In an age of punchy diesels and downsized turbo petrols, the IS 350’s 233kW (at 6400rpm) and 378Nm (at 4800rpm) 3.5-litre normally aspirated V6 petrol engine looks a little old-hat. But hold the phone on that thought.
It brings smoothness and refinement to the table: it’s a perfect engine for long and lazy cruising, and a heavy right foot elicits a lovely low and growling bark from the exhausts. And the eight-speed torque converter automatic puts butter to shame for smoothness.
We managed to use around 10.5 litres of 95 RON petrol per 100km over about 600km, which is pretty close to Lexus’s claim, but falls short of the smaller turbos in German rivals. Or, for that matter, Infiniti’s Q50 hybrid.
Ride and handling
The new-gen IS range nudges closer than ever to the BMW 3 Series benchmark, and that’s really saying something.
The electric power steering is suitably light around town but loads up and becomes far more interactive with pace. Turn-is is eager, body control measured and high-speed ride remains generally composed on its firmest setting.
At lower speeds, we noticed a little fussiness to the ride teleported through the 18-inch rims - nothing particularly outlandish, but enough to occasionally disturb the otherwise serene cabin environment.
All IS models have a 10 per cent stiffer (and 10kg lighter) high-tensile steel bodyshell than before, a 15mm wider front and rear track and a 20 per more rigid front stabiliser bar, while the double-wishbone front suspension features slightly softer springs to counteract the stiffer front bar.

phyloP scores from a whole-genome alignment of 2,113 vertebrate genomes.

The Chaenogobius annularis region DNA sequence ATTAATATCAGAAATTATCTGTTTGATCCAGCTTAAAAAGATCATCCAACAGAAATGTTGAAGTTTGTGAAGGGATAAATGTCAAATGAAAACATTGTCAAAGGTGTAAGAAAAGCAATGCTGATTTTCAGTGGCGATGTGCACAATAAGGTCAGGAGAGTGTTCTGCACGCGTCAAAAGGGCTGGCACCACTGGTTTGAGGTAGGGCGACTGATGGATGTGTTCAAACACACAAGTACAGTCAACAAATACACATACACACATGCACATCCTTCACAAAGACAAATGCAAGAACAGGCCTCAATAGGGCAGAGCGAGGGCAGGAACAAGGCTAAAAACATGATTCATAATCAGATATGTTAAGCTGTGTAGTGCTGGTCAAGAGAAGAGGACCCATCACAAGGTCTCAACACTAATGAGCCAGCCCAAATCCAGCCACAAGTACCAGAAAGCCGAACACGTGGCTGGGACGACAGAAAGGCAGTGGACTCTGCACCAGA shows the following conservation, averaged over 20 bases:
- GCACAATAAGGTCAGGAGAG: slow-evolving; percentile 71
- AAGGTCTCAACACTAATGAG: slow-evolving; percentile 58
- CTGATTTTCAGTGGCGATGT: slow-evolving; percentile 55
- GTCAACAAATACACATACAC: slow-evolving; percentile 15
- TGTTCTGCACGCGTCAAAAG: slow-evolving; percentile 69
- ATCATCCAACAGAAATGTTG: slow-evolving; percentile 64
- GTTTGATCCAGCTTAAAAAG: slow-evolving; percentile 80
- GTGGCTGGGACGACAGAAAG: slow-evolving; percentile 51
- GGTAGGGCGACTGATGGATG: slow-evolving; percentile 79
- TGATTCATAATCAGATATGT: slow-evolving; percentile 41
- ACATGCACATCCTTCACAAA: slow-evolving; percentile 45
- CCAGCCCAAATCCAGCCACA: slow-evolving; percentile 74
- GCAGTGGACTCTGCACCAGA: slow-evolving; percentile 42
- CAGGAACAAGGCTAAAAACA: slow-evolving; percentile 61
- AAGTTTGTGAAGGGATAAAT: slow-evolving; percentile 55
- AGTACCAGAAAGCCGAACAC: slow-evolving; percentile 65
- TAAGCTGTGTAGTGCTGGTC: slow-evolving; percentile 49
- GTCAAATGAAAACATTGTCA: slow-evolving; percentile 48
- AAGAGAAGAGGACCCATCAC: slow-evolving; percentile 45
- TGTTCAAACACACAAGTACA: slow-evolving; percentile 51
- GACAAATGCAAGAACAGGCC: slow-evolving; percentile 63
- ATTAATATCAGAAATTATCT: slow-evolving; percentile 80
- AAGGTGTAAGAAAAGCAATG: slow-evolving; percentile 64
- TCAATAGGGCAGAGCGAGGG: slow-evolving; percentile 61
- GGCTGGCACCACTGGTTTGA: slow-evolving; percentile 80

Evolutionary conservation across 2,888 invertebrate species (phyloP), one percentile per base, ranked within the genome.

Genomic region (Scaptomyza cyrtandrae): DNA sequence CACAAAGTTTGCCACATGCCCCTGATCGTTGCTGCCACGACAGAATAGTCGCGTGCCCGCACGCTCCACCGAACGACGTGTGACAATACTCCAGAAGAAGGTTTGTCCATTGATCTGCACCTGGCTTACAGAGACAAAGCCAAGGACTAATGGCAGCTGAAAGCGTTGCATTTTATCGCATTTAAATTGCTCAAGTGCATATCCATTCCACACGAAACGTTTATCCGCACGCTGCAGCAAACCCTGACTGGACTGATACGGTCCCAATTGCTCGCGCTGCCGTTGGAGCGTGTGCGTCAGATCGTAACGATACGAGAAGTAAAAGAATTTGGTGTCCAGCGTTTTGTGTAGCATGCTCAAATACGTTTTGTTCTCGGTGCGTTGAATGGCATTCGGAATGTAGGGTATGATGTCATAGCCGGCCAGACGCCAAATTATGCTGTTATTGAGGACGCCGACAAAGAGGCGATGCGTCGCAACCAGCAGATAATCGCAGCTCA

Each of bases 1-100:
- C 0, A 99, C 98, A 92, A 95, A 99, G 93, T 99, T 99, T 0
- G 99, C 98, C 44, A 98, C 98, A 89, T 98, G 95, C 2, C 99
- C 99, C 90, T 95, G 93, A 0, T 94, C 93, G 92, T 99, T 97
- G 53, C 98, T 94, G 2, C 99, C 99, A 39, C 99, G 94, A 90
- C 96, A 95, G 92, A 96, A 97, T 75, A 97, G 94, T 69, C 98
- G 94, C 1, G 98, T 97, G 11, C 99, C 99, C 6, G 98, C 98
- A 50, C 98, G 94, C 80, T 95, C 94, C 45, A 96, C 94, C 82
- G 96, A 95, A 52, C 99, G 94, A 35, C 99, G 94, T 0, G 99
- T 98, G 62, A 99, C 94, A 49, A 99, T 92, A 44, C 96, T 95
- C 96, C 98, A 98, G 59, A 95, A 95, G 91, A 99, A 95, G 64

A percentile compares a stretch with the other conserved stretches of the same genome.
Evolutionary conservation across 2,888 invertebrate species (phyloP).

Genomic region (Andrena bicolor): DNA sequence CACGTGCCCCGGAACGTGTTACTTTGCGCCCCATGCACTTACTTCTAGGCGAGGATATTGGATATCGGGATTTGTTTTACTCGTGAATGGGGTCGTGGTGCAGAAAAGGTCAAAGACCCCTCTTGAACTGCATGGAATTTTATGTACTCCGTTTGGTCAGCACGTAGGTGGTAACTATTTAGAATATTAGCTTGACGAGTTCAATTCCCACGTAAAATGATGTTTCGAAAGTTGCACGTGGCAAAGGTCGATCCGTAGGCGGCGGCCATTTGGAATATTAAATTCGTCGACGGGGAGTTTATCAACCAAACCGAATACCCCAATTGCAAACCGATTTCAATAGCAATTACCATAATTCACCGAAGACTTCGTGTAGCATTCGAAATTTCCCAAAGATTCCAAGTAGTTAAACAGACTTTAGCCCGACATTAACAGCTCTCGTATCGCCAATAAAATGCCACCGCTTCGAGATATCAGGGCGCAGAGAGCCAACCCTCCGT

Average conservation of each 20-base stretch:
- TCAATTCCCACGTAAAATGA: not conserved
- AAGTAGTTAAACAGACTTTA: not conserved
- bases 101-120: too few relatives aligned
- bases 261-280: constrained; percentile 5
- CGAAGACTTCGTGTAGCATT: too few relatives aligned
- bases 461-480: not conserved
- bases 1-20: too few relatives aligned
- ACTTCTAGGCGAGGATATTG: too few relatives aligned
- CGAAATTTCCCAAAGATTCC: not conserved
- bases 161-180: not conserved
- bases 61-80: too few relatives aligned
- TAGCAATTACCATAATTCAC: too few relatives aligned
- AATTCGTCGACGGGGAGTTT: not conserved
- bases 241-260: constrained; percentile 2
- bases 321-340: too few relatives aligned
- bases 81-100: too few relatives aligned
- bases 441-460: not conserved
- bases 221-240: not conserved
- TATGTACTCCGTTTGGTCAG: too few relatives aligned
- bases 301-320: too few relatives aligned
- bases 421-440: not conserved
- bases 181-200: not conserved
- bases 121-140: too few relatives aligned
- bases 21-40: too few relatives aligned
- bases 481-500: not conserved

The rear multi-link setup features some lightweight aluminium components, while the toe-control arm has been moved to behind the rear axle and the coil spring and dampers have been separated. Lexus says this helps ride comfort.
F Sport and Sports luxury add variable adaptive suspension.
Safety and servicing
Euro NCAP awarded the IS the maximum five stars.
The car comes with eight airbags and a pop-up bonnet that lifts slightly when the car senses an imminent pedestrian impact, thereby cushioning the blow by putting air between a person’s head and the engine cover.
Lexus offers a four-year/100,000km warranty, as well as its Encore Privileges program that gives service customers the choice between a loan car or having their car picked up and dropped off for them.
There are no shortage of worthy contenders in the premium mid-sized passenger market. The Audi A4, BMW 3 Series, Mercedes-Benz C-Class and even the newly launched Infiniti Q50 are all excellent options in the $50k-$85k range.
The Lexus IS 350 deservedly sits among them, even if it uses more fuel than its rivals.
Its strengths are the attention-to-detail in its build, the smoothness of its powertrain, its long list of standard features and Lexus’s famed aftersales service. Existing Lexus buyers are likely already interested, but this car has what it takes to lure converts as well.
Infiniti Q50 Hybrid S Premium AWD ($73,900 plus ORC).
Fellow Japanese premium player Infiniti - yes, the company is based in Hong Kong, but it’s owned by Nissan - should have a hit on its hands with the Q50.
The V6 hybrid drivetrain is stonking fast and rather frugal, its handling is top notch and the feature list is long.
BMW 335i (from $93,400 plus ORC).
The 3 Series remains a gem, with sportscar handling, a rorty six-pot engine and all the badge kudos you could desire.
Mercedes-Benz C300 ($86,050 plus ORC).
Benz’s V6-engined C-Class may be getting long in the tooth - an all-new model emerges in July - but it remains up there with the best. Rival brands would be within their rights to be a little nervous about just how good the next one could turn out to be.